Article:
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The future is fungi: Transforming agriculture and climate change

This inspiring Australian success story originates in
New South Wales, where Loam Bio began its mission
to address climate change.
Through years of dedicated research and farm trials,
its novel approach leverages microorganisms in grain
production systems, delivering increased soil carbon
benefits to growers and the environment.
At the forefront of Loam Bio’s Science and Innovation
department is Abed Chaudhury. Leading a team of
microbiologists and soil researchers, Abed focuses
on understanding the intricate interactions within
microbial populations and deciding on the right cohort
of species to reduce greenhouse gas contribution.
Abed and his team delve into the microbial diversity
of soil, a complex ecosystem comprising millions
of microorganisms. Through advanced genomic
techniques, they are uncovering new frontiers
of scientifc understanding of these microbial
communities and their interrelationships.
Abed explains the team’s vision: “Our aim is to utilise
microorganisms, especially fungi, to capture carbon
from the atmosphere and return it to the soil.”
Connecting with AGRF very early on, Abed has been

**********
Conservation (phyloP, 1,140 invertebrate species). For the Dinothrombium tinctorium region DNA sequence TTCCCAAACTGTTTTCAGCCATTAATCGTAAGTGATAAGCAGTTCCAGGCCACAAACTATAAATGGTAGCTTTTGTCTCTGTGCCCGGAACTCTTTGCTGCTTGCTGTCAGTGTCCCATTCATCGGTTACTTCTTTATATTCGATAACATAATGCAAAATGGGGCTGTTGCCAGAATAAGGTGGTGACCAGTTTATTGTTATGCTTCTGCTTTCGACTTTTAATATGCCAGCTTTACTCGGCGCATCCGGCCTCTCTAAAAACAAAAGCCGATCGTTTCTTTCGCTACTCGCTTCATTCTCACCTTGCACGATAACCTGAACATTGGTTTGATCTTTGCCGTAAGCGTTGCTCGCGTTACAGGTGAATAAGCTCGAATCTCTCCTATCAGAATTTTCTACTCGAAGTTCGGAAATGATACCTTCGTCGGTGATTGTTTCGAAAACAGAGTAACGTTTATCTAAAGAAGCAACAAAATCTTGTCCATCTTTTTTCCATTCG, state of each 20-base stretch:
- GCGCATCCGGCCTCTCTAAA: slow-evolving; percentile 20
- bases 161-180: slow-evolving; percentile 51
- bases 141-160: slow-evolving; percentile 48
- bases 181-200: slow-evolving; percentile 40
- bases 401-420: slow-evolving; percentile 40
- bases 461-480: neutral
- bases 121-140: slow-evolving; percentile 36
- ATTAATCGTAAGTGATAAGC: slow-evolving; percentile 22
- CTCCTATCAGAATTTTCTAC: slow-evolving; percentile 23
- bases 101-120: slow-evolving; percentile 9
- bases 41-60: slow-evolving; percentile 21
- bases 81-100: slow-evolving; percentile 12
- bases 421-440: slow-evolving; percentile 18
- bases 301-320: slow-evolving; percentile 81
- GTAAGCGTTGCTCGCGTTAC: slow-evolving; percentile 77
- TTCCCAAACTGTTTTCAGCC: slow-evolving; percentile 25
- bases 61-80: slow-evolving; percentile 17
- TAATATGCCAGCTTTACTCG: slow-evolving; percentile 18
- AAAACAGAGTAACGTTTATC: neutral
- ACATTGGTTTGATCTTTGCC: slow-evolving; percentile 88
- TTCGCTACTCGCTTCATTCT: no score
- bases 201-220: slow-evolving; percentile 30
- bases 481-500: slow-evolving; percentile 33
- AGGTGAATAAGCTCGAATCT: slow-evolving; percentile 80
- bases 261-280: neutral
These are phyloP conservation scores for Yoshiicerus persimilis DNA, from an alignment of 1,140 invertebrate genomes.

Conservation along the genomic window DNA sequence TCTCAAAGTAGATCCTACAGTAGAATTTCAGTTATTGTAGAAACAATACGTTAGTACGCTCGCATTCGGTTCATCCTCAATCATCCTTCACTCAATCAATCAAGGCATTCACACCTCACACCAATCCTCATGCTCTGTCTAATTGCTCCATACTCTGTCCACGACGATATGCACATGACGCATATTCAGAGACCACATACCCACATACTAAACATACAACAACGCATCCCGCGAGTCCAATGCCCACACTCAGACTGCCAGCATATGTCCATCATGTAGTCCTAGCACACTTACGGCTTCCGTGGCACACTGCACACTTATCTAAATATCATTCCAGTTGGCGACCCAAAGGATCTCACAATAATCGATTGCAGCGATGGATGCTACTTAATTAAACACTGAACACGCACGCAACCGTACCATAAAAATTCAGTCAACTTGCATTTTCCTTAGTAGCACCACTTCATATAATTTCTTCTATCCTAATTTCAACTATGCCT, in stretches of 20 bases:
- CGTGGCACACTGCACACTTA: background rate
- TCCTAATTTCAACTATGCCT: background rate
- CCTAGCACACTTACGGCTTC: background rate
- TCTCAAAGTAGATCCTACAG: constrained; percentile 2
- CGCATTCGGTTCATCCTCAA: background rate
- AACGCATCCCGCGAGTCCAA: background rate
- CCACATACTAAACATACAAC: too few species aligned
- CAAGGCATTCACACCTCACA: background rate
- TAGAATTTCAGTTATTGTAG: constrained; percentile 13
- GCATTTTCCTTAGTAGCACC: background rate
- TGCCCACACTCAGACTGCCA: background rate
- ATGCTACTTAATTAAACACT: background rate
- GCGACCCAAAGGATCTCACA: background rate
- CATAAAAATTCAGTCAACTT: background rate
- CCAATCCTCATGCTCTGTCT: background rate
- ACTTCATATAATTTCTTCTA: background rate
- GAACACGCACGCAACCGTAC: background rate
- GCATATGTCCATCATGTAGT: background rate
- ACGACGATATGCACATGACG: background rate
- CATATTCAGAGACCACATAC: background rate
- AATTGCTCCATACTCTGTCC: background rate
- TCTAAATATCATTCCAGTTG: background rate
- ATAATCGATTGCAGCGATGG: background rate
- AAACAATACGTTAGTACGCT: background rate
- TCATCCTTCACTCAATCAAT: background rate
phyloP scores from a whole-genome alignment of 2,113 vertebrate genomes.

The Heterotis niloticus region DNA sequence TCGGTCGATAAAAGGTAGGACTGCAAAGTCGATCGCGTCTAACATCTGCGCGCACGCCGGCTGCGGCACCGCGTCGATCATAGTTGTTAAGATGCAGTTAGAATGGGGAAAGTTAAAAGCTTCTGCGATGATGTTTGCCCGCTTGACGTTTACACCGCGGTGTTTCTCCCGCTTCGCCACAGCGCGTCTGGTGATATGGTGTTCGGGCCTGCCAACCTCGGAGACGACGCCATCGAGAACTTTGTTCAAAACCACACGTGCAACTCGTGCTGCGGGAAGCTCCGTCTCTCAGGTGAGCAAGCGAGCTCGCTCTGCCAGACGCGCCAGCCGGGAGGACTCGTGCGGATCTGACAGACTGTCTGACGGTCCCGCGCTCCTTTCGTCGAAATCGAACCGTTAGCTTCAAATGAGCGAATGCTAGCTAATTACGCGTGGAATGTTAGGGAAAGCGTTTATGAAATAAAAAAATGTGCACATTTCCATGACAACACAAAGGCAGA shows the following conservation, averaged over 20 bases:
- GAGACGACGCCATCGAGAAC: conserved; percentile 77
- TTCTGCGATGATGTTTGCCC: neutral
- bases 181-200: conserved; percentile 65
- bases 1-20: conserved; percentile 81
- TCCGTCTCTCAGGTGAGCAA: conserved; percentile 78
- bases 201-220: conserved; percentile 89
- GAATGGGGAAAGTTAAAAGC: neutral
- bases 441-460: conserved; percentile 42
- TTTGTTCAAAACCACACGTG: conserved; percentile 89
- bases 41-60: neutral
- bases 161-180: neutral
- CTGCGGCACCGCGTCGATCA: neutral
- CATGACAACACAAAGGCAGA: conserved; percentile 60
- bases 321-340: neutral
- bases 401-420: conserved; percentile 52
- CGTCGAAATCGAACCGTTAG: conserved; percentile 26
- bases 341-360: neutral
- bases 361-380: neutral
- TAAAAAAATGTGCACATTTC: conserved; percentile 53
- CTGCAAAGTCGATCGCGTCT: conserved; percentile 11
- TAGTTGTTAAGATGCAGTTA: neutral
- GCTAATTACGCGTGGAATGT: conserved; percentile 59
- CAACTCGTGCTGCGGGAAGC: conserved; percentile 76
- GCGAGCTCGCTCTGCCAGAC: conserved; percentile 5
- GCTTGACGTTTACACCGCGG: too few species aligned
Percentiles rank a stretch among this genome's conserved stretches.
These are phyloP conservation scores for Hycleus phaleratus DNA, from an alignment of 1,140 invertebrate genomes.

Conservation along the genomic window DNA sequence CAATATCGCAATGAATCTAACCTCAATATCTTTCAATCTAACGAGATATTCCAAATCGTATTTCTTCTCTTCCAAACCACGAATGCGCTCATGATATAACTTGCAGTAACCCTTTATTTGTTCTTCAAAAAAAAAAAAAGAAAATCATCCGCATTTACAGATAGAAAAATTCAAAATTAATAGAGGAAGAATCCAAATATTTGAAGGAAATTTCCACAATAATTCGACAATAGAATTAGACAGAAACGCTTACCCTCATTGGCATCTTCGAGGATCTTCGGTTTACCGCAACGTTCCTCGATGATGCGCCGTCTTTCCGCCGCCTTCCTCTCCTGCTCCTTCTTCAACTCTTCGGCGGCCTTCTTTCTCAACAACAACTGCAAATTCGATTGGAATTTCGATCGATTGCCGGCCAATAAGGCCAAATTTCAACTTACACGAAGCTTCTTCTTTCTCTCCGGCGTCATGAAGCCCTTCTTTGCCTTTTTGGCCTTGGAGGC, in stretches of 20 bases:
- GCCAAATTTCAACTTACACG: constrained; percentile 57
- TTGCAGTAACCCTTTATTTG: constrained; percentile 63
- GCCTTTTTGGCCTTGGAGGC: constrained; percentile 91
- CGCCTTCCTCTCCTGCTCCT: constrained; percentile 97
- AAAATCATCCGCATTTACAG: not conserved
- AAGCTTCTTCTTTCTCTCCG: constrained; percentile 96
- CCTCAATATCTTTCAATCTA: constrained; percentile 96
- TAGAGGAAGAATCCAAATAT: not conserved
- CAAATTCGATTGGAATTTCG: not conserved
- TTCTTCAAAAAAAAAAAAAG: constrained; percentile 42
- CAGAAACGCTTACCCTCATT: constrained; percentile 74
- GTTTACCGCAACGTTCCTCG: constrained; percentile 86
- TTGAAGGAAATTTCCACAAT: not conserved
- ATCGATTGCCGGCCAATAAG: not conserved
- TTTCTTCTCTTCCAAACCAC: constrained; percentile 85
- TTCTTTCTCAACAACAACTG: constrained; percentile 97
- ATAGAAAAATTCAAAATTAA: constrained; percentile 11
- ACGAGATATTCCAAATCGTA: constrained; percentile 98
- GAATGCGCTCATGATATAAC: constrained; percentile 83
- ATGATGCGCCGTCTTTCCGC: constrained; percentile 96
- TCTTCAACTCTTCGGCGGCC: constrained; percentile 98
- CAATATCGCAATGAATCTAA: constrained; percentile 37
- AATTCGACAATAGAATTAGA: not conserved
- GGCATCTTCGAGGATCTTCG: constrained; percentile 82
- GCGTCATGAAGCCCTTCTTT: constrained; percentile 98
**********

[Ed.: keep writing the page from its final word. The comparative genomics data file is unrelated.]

engaging Next Generation Sequencing microbial
profiling techniques and metagenomics to sequence
fungi in Australia to understand the functions and
behaviour of these organisms. “We use the short read
data alongside powerful bioinformatics to give us a
deep understanding of the subject matter and make
sense of it all,” he says. Abed values the “efficient and
proactive” interaction with AGRF and explains that it
has been the straightforward engagement and high
quality genomic sequencing from AGRF that has made
progress possible.
The microbial products being researched by
Loam Bio centre on the soil sequestration of carbon
in soil. Seed coating involves applying external
materials to the natural seed coat to modify the
physical properties for specific purposes.1 A farmer
treats their crop seeds with a microbial inoculum
prior to sowing and, through a beneficial relationship
between plant and fungus, the plant is able to draw in
atmospheric carbon and store it in a very stable form

under the soil. This holds huge potential for mitigating
greenhouse gases on a global scale but also
promotes a healthier food system and regeneration
of soil. Mick Wettenhall, Co-founder of Loam Bio,
emphasises the significance of reliably influencing this
process to realise the full gains in the industry.2
In the animal-agriculture sector, Abed has discovered
that fungi possess mechanisms facilitating reduced
methane emissions from ruminant livestock by
inhibiting methane-producing bacteria. This opens
the door for transforming the sector by targeting and
controlling this metric reliably.
Loam Bio is adding great value to our planet’s needs
and is dedicating its efforts towards developing
technologies that reduce greenhouse gases,
transforming an environmental challenge into an
opportunity for farmers and the broader community.
With an expanding presence in the US and Canada,
Loam Bio is committed to fostering healthier food
systems and regenerating soils on a global scale to
create a better and more sustainable world.

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